ZAFAR & ASSOCIATES - LLP :: Patent & Design Law Pakistan


Haseeb Zafar


Partner & IP Expert

Lahore, Pakistan

M. Nadeem Qureshi


Senior Litigator

Karachi, Pakistan

Aftab H. Nagra


Senior IP Consultant

Sialkot, Pakistan

Javaid Iqbal Mughal


Senior Litigator

Sialkot, Pakistan

Salma Niazi


Associate & Litigator

Bahawalnagar, Pakistan

Rana Munawar Almas


Associate & Litigator

Lahore, Pakistan

Freeha Khaled


IP Laws Associate

Lahore, Pakistan

:: Core Competencies

  • Patent & Design Law
  • Patent & Design Registration
  • Patent & Design Protection

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:: Patent & Design Law in Pakistan

Trademark Law in Pakistan

Here you may find information as to patent & design law in Pakistan. Our dedicated team of professional experts best assists their clietns as to understanding the patent and design law in Pakistan.

Patent & Design Law Pakistan. Pakistan Patent & Design Law

Increasing competition and global commerce have changed the way patents are approached and managed. Today, it is essential to have an intellectual property strategy that includes maximizing the potential value of a company's patents as well as reducing unnecessary costs and risks.

ZA-LLP is largest among all IP firms in Pakistan in the number of patents filed. The firm has filed patents with the Patent and Trademark Office in a wide range of disciplines including Information technology, Biotechnology / Life sciences, Chemicals, Manufacturing and Electronics etc. While obtaining patents is essential, it is only one step in developing a patent portfolio that offers the necessary protection, as well as optimizes marketability. Clients of ZA-LLP benefit from constant reviews of patent use, competitor actions and market trends. The firm establishes and manages portfolios of Pakistani and foreign patents for large corporations and large enterprises as well.

What is a patent?

A patent is a right of exclusion granted by a government to the inventor of an article, device, substance, process or method which is new, inventive and useful in return for its development and disclosure to the public.

What rights does a patent provided?

Patents provide the inventor with the right to exclude others from exploiting the invention for the life of the patent, which is generally up 20 years from filing.

What can be patented?

Virtually any new and useful advance can be patented, for example mechanical devices, electric circuits, chemical compounds, genetically altered life forms and the application of computer software and algorithms. Business methods and manufacturing process can also be patented, especially if they involve computers and information technology. The advance doesn’t need to be a major breakthrough – a small improvement or variation may be patentable. It is necessary, however, for there to be an inventive step, i.e. the improvement can’t be considered obvious to a skilled worker in the relevant filed.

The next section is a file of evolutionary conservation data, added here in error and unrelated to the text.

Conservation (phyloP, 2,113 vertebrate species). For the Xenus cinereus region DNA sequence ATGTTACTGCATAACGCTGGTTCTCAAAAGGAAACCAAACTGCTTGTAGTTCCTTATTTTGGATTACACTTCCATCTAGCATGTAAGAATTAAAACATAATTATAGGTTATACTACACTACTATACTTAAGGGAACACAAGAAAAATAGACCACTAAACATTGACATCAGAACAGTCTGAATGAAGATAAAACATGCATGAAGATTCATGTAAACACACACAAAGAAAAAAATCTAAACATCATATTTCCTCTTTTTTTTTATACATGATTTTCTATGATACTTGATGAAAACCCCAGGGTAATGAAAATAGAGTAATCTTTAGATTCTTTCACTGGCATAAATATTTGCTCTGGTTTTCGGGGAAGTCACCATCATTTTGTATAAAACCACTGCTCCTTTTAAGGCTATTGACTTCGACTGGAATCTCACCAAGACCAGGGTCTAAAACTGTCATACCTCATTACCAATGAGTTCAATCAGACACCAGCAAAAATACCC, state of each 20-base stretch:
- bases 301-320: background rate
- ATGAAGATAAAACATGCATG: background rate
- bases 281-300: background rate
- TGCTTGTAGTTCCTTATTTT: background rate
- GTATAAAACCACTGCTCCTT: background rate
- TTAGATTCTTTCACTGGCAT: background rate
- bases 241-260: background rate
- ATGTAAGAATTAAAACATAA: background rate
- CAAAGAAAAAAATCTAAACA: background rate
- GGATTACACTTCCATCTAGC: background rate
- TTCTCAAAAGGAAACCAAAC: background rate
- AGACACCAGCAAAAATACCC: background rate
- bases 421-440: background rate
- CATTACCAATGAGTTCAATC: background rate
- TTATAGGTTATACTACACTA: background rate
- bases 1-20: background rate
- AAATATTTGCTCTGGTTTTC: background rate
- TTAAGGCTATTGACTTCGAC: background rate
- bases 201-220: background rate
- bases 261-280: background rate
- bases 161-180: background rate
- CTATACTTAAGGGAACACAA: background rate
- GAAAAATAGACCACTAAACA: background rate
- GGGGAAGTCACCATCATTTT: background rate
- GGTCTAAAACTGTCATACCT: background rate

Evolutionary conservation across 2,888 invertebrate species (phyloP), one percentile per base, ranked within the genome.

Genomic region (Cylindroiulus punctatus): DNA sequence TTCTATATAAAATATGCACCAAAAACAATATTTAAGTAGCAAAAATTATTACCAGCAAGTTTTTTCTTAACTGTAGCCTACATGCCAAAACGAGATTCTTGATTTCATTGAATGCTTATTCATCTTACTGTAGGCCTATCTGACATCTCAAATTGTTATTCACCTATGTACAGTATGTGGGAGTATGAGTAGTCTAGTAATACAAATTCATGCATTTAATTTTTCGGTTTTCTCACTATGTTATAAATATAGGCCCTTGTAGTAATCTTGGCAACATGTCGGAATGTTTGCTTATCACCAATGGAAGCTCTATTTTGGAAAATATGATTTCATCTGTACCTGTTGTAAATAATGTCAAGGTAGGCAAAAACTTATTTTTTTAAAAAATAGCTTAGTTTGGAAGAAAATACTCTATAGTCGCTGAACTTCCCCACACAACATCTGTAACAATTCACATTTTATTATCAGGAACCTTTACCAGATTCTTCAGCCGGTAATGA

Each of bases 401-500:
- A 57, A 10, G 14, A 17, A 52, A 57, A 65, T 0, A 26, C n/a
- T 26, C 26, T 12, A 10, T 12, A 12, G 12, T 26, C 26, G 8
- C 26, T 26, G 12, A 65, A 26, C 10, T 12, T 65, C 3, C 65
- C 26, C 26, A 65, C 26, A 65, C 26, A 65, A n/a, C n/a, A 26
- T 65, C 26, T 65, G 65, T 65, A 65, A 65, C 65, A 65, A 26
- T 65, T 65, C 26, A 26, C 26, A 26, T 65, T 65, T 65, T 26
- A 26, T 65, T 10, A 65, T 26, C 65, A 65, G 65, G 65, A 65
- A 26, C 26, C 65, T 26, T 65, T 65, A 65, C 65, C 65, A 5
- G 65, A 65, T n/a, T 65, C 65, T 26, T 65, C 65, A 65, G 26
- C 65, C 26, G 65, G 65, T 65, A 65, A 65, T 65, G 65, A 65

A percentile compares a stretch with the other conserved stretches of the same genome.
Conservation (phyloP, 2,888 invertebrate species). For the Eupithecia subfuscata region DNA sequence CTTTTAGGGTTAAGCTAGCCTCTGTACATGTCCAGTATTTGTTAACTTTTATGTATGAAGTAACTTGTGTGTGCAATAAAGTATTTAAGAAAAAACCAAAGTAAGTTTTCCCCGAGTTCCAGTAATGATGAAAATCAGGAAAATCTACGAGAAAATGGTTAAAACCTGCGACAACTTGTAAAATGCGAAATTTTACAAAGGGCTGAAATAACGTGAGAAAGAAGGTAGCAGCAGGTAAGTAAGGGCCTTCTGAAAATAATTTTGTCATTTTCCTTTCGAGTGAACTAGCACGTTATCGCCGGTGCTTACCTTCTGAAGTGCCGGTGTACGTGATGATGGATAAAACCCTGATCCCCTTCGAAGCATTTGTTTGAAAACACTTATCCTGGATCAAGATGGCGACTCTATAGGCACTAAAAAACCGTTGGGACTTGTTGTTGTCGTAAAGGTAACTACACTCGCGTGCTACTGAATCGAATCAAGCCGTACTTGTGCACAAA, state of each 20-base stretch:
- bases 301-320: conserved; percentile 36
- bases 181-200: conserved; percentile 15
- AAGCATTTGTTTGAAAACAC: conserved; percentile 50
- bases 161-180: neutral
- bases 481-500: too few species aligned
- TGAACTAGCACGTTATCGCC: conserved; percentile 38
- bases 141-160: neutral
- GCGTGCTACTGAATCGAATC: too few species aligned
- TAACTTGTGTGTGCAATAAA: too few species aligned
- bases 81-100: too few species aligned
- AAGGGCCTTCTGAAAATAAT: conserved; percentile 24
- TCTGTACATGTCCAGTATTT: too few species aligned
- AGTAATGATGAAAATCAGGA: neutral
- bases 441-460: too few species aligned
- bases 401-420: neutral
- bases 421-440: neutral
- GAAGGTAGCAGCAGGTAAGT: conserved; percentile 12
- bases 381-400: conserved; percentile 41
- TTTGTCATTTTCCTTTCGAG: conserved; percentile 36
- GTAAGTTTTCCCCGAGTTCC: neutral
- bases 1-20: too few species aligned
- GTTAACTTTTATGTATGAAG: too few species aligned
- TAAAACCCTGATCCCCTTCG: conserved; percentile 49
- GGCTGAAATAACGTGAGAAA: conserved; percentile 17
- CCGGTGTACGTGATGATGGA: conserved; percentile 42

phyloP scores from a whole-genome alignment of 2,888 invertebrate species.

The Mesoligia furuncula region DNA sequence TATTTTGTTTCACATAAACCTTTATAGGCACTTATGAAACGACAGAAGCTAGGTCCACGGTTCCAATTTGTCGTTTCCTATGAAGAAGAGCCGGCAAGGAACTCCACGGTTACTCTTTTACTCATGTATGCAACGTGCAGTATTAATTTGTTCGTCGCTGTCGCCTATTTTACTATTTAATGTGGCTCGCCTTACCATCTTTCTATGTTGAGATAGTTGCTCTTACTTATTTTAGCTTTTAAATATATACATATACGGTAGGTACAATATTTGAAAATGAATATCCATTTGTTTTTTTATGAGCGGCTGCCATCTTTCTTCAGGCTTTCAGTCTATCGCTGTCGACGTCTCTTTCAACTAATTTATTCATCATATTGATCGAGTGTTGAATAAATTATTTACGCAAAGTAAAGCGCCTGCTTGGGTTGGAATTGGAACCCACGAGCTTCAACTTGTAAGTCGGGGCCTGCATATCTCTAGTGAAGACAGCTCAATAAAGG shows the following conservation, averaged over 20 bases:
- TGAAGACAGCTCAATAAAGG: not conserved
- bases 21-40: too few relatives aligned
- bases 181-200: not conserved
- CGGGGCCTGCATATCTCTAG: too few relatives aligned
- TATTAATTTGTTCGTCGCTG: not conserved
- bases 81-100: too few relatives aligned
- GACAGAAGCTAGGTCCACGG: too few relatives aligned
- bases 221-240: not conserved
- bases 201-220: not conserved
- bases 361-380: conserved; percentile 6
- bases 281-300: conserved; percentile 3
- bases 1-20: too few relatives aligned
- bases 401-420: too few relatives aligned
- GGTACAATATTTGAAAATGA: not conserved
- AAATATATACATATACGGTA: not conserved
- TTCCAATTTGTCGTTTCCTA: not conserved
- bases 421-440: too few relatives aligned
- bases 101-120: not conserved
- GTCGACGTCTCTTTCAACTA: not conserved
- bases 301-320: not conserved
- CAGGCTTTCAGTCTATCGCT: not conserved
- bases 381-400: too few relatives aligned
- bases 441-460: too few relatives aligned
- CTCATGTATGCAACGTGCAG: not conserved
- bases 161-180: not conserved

What can’t be patented?

Generally, items such as plans, schemes, artistic creations and mental process cannot be patented. Since the law determining permissible subject matter for patents is based upon an accumulation of court decisions, what can be successfully patented has changed over the years and varies from country to country.

What are the different types of applications and patents?

Provisional application

The first step in filing a patent application in Australia is often the lodgment of an application, accompanied by a provisional specification, at the Patent Office. The provisional specification describes the invention and (in most cases0 its date of lodgment determines the ‘priority date’, on which date the invention must be new.

Complete application (leading to standard patent)

Within 12 months of lodging the provisional application can be lodged at the Patent Office. Where an invention is in development when a provisional specifications can be lodged in the 12-months period to include additional material. All such provisional specifications can be combined in a single with a series of numbered paragraphs called claim. The claims define the monopoly sought – both the particular embodiment of the invention as described in detail in the specification and variations.

Divisional application

Under the Patents Act 1990 it is possible to file a patent application that claims the same priority date as one previously filed and claims matter disclosed in an earlier application. These divisional in an application have a maximum term of 20 years, common with the parent case, but must be filed prior to sealing of the parent complete application.

Innovation patent

The novelty test for an innovation patent, as for a standard patent, includes publication or use anywhere in the world. However a lower innovative step applies. The innovation patent contains a maximum of five claims, has a shorter term (eight years instead of 20) and no extension of term is available. Applications are not subjected to examination, however, for the patent to be relied on infringement proceedings – the patentee must request examination and the patent must be validated.